This document explains what is expected in your Fluids 1 lab report. The sections that should be covered are outlined and a structure you could follow is proposed. Detailed advice on how to edit the report is given. The document concludes with the marking criteria for this lab report.
Table of Contents
1. Introduction 3
1.1. Writing 3
1.2. Editing and formatting 3
2. Apparatus 4
3. Experimental procedure 4
4. Results 5
5. Discussion 5
6. Conclusions 5
7. References 5
8. Appendix A: Marking criteria 6
Before starting to write a report, you should think about what is your audience. Am I writing for colleagues who want a lot of detail how it is done, or am I writing for my boss who just wants an executive summary as he has no time for details? In general, there is not a single type of audience and we have to make our writing suitable for the detailed read, as well as the fast perusal. To understand what is required from you in this report, please have a look at the marking criteria in the Appendix.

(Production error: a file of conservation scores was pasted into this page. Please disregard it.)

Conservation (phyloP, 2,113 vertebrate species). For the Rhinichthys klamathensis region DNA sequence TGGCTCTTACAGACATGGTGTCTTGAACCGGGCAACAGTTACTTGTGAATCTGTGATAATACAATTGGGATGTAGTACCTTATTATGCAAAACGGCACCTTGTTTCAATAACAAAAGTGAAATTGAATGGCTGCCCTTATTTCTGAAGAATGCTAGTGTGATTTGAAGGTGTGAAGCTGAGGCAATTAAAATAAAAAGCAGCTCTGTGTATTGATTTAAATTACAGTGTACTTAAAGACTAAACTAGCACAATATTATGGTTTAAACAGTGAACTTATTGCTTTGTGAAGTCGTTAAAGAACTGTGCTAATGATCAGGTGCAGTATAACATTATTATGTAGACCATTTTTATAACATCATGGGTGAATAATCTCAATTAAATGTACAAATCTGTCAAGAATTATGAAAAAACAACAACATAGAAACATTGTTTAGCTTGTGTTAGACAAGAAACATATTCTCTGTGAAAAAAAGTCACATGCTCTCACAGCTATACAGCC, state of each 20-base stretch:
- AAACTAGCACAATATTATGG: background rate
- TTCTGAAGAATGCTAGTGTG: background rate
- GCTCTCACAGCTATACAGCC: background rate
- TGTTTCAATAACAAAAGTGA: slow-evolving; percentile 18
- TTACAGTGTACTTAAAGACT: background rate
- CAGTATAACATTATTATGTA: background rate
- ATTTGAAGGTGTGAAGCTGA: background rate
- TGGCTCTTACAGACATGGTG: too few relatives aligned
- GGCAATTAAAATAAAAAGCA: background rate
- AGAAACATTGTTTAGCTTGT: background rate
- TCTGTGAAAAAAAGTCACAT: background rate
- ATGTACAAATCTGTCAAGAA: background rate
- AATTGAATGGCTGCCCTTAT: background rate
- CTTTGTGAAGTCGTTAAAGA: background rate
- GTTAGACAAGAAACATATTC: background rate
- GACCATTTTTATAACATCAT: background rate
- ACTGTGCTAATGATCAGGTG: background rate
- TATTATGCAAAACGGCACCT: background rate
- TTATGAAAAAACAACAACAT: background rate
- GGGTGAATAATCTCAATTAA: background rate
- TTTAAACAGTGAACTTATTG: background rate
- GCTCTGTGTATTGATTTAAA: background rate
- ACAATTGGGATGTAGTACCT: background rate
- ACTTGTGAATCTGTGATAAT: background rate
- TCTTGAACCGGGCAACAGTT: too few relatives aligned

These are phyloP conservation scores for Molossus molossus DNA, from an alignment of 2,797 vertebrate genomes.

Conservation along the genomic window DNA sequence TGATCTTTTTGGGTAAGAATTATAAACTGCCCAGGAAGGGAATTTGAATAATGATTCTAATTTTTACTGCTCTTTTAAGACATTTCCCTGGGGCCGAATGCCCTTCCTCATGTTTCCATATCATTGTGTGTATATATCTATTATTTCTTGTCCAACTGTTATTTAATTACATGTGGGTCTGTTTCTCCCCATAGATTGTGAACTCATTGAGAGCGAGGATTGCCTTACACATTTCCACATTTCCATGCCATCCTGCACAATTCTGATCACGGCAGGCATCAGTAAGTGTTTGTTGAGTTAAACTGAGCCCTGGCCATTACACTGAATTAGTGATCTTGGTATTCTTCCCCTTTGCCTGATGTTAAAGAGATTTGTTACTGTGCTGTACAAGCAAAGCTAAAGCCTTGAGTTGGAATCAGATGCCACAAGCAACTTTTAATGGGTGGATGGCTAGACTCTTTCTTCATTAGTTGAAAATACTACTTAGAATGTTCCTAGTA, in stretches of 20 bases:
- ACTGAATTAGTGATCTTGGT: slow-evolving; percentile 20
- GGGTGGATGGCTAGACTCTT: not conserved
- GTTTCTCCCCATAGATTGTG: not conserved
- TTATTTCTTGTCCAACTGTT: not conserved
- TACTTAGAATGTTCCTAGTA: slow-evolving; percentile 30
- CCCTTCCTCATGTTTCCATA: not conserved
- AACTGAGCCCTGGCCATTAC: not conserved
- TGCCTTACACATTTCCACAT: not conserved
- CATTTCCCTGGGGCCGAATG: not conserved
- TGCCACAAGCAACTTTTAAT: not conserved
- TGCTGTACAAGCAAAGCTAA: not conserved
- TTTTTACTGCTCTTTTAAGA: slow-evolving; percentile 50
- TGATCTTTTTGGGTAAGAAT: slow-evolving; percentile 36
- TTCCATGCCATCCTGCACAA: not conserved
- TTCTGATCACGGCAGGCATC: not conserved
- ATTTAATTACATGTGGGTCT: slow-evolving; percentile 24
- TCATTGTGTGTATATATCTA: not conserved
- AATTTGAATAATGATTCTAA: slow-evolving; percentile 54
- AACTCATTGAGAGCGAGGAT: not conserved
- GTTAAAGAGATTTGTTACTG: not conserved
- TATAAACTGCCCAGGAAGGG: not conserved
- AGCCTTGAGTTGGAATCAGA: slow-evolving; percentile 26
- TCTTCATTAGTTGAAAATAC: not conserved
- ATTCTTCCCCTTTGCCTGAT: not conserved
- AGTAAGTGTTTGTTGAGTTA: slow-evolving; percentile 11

To limit your time that you have to put into this, and to limit the time of the reader (i.e. the marker), I limit you here to 3000 words + Appendix. (More about the role of the Appendix below.) But you still need to have all the essential elements in that volume. Think about your boss, who has not much time, but you still need to impress her.
You will typically find that 5 pages seems not enough. But it is! Go back to your text and query every phrase. Is it necessary to support my conclusions? Am I saying it in the most compact way, but is it still easily understandable and presents all the necessary content?
1.2. Editing and formatting
A number of formatting standards are expected from your text:
• Titlepage: artwork and fancy editing is not expected, but of course a report that exudes focus, clarity and authority will be read more likely. You would additionally need the SEMS coversheet on top...